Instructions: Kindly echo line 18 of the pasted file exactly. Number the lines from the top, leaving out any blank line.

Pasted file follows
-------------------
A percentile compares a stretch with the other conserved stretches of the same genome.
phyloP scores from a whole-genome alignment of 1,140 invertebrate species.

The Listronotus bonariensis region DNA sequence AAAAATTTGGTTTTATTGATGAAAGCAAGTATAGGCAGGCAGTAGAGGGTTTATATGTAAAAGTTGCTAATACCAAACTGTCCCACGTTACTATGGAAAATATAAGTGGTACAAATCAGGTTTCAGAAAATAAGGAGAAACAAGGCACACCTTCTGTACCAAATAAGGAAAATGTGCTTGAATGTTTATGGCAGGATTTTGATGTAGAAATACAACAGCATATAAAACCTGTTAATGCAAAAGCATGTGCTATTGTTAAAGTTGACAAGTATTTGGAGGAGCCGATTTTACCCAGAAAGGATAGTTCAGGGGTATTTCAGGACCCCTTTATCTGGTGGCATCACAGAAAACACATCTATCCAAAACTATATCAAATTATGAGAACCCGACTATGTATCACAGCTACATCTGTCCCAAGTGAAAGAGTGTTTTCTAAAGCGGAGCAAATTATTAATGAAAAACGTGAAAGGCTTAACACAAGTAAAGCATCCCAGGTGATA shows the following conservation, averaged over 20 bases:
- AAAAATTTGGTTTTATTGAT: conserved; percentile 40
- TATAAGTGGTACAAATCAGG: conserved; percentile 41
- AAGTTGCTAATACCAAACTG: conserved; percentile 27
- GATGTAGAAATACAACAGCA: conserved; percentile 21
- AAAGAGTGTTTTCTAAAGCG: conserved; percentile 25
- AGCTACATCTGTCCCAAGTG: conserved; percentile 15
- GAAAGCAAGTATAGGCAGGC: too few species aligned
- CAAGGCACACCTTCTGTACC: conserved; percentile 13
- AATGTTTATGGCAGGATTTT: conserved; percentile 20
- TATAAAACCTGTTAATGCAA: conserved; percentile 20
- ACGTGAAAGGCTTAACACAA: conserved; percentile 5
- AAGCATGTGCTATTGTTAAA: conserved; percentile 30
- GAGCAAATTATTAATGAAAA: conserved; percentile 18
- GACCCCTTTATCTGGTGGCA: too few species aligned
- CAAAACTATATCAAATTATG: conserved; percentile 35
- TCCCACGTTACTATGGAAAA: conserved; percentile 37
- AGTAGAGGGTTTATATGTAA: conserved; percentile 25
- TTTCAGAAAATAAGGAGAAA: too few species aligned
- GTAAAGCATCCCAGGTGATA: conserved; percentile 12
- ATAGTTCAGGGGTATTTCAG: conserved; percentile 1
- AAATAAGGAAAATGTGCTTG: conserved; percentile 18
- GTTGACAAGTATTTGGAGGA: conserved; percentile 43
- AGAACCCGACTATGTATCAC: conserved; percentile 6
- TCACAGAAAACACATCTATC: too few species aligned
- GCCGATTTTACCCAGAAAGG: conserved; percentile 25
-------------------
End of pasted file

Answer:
- CAAAACTATATCAAATTATG: conserved; percentile 35